Back in 1965 President Lyndon B. Johnson signed into law the Land and Water Conservation Fund (LWCF) to provide federal, state and local governments funding for recreation (tennis courts, ballfields, playgrounds, and swimming pools in underserved communities) and the protection of national natural treasures, such as parks and protected forests. While the funds have been utilized on projects both large and small, helping state agencies and local communities acquire nearly seven million acres of land, over the past 50+ years most of the money has been diverted to other purposes and these areas have been neglected.
On June 17th of 2020 the Great American Outdoors Act (Senate Bill 3422) was passed with bipartisan support from the U.S. Senate. How big of a deal is it? It will be funding the LWCF $900 million per year (the original amount) and $1.3 billion over the next five years for the repair and maintenance of roads, housing, toilets, trails, and walkways in our National Parks. The act is a success story for hunters, anglers, and other conservationists who have been trying to permanently authorize the LWCF and get it funded for this amount. What an incredible accomplishment for the natural beauty of this country!
Stay tuned to see the improvements we have planned for the park!
Although Earth Day is in April, at Galena Creek we believe every day is a great day to think about the Earth and make positive changes! Check out these tips to learn about small things you can do to improve our planet.
Take a walk around the Galena Creek Recreation Area, and you might notice this odd-looking, red plant. They're starting to pop up around the park, and often they are found next to last year's stalks!
Pinedrops are a peculiar species in that they do not contain Chlorophyll - the pigment that makes plants green and allows them to photosynthesize. This means that Pinedrops must steal their nutrients from surrounding species to survive; in other words, they are a parasitic plant. When the plant initially sprouts, it first "digs" into the soil in search of a "host" - typically fungi and the roots of nearby trees - and then shoots upward to begin bearing fruit. This is why Pinedrops are found in close proximity to larger species such as pine trees.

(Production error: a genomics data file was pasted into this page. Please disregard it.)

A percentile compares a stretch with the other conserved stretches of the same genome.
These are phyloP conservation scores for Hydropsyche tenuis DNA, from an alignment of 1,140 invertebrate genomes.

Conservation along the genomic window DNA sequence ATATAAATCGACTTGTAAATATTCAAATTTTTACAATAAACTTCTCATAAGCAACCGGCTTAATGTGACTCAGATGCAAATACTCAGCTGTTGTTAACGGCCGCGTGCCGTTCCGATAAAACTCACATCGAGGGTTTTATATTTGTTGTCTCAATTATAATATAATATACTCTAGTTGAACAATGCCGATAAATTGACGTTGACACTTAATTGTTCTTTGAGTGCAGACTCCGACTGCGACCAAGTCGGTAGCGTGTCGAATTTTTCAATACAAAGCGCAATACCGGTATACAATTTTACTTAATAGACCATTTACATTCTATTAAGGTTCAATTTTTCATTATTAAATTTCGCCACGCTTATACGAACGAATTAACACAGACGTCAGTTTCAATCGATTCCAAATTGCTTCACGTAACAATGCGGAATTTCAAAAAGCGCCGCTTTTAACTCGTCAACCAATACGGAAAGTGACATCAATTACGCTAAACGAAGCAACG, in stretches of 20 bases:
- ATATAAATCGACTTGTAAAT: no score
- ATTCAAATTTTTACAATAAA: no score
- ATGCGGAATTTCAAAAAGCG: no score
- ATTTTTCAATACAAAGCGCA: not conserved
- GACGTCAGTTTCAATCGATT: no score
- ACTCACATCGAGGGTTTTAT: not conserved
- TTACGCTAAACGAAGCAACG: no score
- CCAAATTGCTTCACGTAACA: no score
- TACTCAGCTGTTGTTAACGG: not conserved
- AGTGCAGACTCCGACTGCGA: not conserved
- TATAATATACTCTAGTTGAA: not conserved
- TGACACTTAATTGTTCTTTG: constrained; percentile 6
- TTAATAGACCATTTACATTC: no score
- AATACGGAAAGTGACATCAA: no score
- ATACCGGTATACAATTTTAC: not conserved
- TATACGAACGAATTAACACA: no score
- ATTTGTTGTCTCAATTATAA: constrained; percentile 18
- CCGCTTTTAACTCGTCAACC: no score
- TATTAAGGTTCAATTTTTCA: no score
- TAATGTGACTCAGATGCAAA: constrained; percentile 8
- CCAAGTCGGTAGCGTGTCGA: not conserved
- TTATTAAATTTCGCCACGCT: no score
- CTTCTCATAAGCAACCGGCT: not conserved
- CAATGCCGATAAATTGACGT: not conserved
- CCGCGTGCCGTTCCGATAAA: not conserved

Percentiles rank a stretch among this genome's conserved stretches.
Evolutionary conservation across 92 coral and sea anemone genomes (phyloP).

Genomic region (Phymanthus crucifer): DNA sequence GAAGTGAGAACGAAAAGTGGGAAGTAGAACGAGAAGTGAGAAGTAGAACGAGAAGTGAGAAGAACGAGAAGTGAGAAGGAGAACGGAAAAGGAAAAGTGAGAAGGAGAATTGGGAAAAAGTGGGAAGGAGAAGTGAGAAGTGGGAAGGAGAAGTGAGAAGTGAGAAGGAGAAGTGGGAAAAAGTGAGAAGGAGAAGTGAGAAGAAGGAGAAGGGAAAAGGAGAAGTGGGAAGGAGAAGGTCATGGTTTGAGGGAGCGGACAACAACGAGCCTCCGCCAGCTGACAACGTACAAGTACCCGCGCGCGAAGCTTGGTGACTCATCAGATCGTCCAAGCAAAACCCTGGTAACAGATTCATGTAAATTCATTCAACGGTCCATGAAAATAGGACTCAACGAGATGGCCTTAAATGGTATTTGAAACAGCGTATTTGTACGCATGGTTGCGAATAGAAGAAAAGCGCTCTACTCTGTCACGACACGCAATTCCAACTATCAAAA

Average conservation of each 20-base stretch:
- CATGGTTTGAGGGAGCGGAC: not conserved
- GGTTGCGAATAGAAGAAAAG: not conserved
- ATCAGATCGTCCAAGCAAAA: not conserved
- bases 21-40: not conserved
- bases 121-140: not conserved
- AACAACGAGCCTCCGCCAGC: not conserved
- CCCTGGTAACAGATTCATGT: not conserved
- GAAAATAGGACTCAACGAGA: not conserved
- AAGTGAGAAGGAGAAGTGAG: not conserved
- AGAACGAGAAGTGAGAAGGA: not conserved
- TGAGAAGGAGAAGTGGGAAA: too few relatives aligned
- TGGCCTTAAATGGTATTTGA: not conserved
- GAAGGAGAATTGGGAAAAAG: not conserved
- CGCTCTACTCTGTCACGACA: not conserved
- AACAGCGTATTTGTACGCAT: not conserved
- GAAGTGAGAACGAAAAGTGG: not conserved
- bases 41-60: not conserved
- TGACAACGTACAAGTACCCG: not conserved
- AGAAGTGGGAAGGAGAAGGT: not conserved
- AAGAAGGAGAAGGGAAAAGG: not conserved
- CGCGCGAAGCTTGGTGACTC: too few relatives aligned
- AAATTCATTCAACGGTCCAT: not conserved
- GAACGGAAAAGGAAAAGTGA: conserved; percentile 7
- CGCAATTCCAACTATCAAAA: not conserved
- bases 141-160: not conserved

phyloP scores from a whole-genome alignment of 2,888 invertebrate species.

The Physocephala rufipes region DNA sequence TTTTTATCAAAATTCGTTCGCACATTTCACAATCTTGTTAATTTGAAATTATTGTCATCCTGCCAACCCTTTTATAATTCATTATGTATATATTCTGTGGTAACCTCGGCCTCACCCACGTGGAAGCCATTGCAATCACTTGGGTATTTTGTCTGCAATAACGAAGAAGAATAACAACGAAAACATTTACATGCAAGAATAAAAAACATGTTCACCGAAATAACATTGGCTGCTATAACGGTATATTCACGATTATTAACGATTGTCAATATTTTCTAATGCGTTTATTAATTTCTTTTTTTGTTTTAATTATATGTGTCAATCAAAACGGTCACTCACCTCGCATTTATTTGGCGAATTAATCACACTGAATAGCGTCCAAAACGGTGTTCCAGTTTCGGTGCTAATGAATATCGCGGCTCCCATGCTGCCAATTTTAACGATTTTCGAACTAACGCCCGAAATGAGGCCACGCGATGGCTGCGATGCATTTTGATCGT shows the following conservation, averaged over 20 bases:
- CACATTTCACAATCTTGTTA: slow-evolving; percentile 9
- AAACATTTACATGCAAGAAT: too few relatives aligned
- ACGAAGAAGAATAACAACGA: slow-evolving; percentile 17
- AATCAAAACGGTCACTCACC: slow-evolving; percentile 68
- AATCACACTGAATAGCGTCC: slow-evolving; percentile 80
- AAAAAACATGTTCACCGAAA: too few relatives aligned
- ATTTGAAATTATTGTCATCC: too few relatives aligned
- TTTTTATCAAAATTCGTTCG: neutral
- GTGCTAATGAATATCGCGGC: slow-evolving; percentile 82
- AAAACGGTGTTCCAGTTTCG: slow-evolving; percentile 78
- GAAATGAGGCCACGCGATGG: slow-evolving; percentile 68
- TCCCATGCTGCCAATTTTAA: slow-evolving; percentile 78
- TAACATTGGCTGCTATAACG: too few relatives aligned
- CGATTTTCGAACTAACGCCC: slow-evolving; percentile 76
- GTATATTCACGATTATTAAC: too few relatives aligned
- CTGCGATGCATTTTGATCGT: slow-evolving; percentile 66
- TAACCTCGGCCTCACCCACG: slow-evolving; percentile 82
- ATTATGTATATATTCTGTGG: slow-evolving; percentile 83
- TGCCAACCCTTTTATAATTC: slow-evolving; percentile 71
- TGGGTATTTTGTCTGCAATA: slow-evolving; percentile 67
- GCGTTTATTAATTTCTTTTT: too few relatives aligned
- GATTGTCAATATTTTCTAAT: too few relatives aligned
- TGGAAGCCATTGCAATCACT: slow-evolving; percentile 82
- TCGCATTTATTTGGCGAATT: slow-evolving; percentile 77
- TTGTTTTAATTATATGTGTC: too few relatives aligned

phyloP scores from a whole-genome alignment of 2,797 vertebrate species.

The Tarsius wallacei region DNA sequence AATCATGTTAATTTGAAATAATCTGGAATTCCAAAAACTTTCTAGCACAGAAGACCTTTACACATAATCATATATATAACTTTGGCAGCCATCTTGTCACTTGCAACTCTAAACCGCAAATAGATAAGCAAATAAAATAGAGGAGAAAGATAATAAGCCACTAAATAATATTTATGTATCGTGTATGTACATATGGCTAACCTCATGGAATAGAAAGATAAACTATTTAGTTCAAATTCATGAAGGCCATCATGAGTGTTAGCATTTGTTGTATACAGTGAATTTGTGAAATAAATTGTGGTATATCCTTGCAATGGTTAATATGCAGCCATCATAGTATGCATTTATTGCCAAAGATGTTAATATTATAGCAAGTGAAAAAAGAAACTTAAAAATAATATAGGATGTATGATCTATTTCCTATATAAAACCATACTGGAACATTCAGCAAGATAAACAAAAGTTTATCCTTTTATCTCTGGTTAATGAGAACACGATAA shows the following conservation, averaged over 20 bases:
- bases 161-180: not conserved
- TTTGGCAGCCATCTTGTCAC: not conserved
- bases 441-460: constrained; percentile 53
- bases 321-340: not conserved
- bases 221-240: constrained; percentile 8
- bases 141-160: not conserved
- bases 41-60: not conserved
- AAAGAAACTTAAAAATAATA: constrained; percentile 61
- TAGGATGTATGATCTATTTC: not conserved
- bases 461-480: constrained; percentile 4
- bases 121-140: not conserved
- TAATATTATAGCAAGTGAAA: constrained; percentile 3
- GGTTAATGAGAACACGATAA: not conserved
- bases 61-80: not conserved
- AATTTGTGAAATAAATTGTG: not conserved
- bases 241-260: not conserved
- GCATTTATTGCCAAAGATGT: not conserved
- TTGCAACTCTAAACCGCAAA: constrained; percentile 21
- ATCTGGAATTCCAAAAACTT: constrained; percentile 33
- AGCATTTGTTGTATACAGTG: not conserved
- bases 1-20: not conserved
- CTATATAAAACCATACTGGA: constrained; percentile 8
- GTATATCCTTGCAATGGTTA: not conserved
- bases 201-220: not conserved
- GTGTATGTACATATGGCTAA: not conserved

Pinedrops can be identified by their tall, skinny frames and bulb-like fruit. They can be found growing throughout the park between June and August, though the strongest stalks make it through winter and are still common even this time of year. Come for a walk around the Galena Recreation Area and see how many Pinedrops you can find!
If you are motivated to hike a moderate to difficult-level 6-mile path then the journey to Church’s Pond via the Jones-White Loop Trail is worth your time! Although it is heavily trafficked, it offers beautiful scenic views while being engrossed entirely in a well-shaded forest. This trail is journeyed by hikers, nature trips, and snowshoers. The first half a mile up the trail offers the calmest leg of the journey, along a peaceful creek, before ascending the mountain side via multiple switchbacks. If you turn around at 2.5 miles of the trail into the clearings you can see the full range view from Reno to Washoe City. While most people do stop here and turn back, you can continue on another 0.7 miles and reach Church’s Pond, if you are the more adventurous-type.
Church’s Pond is named after James Church, who was a University of Nevada-Reno professor that figured out how to measure the water content of the Sierra Nevada snowpack in 1909. The pond is a still, small snow-melt basin below Mt. Rose that sits on top of the 2,000+ foot trail. Even though this peaceful pond may look somewhat inviting from a distance, if you dare to get in, watch for leeches!
This blog is managed by the staff and volunteers of Galena Creek Visitor Center. We write about parts of the natural world that we find fascinating and want to teach others about, as well as keeping you updated on the Visitor Center and park. If you want to learn more, please sign up for our monthly newsletter, where we share upcoming events, updates on the ecology of the park, and highlights from each month.